On October 5, 2021, Japanese Prime Minister Fumio Kishida answered questions from reporters after having a phone conversation with US President Biden in the Prime Minister’s Office in Tokyo.
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Japan’s new Prime Minister Fumio Kishida said on Tuesday that he had received a “strong” message from President Biden that the United States is committed to defending disputed East China Sea islands, the Senkaku Islands.
Kishida told reporters at the prime minister’s residence that during the telephone conversation lasting about 20 minutes on Tuesday morning, the allies also confirmed their cooperation in the realization of a free and open Indo-Pacific region.
A day ago, Kishida announced that it would hold parliamentary elections on October 31 and vowed to strengthen the country’s response to the pandemic. On Monday, lawmakers voted to elect him as the country’s new prime minister.
Kishida said: “We confirm that we will work together to strengthen the Japan-US alliance and the free and open Indo-Pacific region.” “We also confirm that we will cooperate closely on issues related to China and North Korea.”
“In particular, the President made strong comments on the U.S. commitment to defend Japan, including Article 5 of the U.S.-Japan Security Treaty,” Kishida added, referring to U.S. defense obligations to Japan, which covers uninhabited islands.
Japan is increasingly concerned about China’s activities in the East China Sea, including invading the waters around disputed islands (called Diaoyu Islands in China).
The 64-year-old former foreign minister Kishida announced a cabinet lineup led by allies of former prime minister Shinzo Abe and former finance minister Taro Aso.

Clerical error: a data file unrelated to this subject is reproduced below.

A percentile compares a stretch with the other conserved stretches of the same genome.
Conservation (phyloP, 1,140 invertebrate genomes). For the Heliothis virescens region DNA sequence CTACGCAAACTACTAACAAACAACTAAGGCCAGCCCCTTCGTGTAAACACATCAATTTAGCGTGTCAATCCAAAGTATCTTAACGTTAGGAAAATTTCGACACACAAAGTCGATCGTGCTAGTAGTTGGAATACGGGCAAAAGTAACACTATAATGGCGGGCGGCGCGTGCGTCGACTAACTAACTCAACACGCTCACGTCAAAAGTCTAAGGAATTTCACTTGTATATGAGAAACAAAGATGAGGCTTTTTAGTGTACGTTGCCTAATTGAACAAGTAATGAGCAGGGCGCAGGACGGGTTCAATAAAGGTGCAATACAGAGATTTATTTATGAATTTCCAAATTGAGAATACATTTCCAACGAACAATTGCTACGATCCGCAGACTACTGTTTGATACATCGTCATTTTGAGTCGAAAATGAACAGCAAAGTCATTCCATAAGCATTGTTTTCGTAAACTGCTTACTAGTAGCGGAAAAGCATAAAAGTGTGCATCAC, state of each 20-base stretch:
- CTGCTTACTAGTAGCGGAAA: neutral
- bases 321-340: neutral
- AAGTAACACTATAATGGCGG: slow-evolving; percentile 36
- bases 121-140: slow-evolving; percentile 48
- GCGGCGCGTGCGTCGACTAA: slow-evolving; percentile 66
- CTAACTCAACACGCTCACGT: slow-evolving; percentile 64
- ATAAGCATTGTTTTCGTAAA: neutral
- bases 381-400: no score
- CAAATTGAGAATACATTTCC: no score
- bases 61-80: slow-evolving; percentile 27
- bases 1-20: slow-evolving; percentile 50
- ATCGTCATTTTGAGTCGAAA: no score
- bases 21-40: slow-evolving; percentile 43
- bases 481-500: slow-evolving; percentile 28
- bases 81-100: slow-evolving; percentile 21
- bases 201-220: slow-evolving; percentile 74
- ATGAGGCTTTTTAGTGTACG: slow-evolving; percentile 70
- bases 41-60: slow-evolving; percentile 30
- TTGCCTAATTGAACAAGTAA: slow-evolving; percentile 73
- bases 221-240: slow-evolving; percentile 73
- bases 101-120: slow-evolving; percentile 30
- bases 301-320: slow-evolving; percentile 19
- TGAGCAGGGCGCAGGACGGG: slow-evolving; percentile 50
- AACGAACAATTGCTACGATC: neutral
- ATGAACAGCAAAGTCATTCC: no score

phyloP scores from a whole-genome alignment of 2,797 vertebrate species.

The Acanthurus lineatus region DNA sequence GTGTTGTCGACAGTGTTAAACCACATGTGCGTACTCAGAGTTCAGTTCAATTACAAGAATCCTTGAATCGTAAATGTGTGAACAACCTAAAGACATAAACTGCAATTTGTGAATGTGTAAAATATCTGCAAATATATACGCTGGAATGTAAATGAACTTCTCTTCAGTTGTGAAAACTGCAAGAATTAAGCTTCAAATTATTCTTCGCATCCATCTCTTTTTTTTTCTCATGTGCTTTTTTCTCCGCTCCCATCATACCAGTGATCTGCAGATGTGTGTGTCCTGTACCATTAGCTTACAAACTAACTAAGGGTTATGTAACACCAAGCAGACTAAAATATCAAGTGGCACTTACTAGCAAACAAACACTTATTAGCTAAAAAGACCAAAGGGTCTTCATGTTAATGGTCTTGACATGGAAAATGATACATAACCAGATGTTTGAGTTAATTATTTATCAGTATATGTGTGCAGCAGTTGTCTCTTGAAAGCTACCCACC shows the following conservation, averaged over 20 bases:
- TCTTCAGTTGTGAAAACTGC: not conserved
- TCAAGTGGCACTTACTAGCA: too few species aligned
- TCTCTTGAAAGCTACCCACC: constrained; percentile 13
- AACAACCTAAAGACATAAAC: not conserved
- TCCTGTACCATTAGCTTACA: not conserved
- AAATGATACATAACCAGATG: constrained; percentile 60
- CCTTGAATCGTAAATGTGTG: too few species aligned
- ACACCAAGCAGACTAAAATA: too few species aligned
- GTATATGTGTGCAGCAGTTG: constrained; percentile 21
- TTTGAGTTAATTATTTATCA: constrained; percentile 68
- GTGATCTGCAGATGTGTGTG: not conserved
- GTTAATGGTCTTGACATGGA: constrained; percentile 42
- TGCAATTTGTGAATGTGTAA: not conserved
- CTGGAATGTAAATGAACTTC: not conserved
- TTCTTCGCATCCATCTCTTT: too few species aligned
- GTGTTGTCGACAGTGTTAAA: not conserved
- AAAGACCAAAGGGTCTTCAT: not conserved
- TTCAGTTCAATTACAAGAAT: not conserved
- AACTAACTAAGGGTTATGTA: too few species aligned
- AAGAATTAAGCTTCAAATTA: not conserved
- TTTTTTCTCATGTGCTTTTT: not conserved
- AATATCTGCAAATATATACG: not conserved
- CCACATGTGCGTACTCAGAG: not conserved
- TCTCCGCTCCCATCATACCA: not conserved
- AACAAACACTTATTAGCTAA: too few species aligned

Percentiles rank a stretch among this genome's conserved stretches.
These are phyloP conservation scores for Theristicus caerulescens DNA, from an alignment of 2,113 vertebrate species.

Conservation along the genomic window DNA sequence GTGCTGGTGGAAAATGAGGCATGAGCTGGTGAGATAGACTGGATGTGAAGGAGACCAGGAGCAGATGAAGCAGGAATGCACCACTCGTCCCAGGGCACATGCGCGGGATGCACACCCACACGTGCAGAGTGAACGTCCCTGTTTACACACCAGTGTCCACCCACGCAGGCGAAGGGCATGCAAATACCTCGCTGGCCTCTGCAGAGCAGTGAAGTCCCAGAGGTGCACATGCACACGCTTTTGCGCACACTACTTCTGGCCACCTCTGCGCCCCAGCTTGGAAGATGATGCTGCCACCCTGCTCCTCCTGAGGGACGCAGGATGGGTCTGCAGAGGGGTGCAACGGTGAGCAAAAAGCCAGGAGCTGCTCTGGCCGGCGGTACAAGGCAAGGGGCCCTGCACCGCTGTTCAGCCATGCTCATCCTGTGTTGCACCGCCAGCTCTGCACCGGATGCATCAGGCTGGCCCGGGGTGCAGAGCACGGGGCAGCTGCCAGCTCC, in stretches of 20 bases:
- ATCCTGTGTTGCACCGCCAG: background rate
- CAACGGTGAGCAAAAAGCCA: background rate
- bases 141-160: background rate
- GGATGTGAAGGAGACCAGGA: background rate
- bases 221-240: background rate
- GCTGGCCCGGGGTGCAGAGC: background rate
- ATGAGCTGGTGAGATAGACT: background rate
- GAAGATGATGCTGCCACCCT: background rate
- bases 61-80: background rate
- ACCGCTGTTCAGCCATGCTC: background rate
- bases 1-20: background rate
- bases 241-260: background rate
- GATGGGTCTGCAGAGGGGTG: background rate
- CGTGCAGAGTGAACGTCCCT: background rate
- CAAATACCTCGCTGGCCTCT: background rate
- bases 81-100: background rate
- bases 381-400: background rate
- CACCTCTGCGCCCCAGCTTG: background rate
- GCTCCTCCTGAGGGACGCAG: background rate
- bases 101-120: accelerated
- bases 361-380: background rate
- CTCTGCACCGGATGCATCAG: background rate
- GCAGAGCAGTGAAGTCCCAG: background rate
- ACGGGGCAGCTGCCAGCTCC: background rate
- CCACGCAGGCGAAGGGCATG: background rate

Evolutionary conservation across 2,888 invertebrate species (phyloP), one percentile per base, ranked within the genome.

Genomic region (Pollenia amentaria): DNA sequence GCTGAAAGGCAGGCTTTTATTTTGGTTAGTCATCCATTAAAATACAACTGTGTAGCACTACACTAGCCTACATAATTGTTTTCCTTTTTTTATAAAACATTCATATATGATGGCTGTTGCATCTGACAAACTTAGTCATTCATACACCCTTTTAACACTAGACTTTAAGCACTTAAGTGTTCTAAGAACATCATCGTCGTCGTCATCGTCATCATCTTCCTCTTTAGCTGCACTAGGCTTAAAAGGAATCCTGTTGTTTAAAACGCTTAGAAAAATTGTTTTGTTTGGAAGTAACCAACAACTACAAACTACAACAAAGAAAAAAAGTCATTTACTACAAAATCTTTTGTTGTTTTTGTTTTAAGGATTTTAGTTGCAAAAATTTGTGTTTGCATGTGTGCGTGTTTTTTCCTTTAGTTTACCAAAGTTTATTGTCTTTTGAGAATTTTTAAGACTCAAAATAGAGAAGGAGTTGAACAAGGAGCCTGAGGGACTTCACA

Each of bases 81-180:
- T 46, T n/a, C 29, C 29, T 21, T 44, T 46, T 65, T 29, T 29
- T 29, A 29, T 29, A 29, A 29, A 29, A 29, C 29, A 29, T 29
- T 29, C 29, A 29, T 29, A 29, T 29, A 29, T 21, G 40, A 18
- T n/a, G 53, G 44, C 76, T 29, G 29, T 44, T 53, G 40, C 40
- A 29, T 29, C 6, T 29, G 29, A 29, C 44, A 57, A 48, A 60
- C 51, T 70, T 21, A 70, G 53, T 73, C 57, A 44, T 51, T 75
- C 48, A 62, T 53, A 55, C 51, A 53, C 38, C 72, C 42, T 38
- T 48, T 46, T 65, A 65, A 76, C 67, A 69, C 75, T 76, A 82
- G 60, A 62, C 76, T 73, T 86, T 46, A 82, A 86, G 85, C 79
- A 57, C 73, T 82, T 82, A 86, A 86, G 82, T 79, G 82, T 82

Abe’s younger brother Nobuo Kishi and Foreign Minister Toshimatsu Motegi kept his position, reflecting Kishida’s desire to continue to push Abe to strengthen security relations with Washington while maintaining trade relations with China.
The new prime minister is also expected to deepen contacts with the United States, Australia, India and Japan-known as the “four countries”-which Beijing sees as an effort to contain its rise.
Kishida, who is from the traditionally dovish Liberal Democratic Party faction, has leaned to the right in his campaign to become the leader of the ruling Liberal Democratic Party (LDP). This reflects the broader transformation of the Liberal Democratic Party promoted by Abe’s record long term.
Kishida has said that obtaining the ability to strike enemy bases is a controversial step supported by Abe and a viable option. He will appoint an assistant to oversee China’s treatment of Uyghur minorities. China denies allegations of abuse of power.
One of Kishida’s most concerned appointments is the new post of the Minister of Economic Security. Kishida filled this gap with a 46-year-old Harvard University Kennedy School and Tokyo University graduate Takayuki Kobayashi, who is committed to formulating policies aimed at protecting sensitive technologies in areas such as China’s supply chain and cybersecurity.
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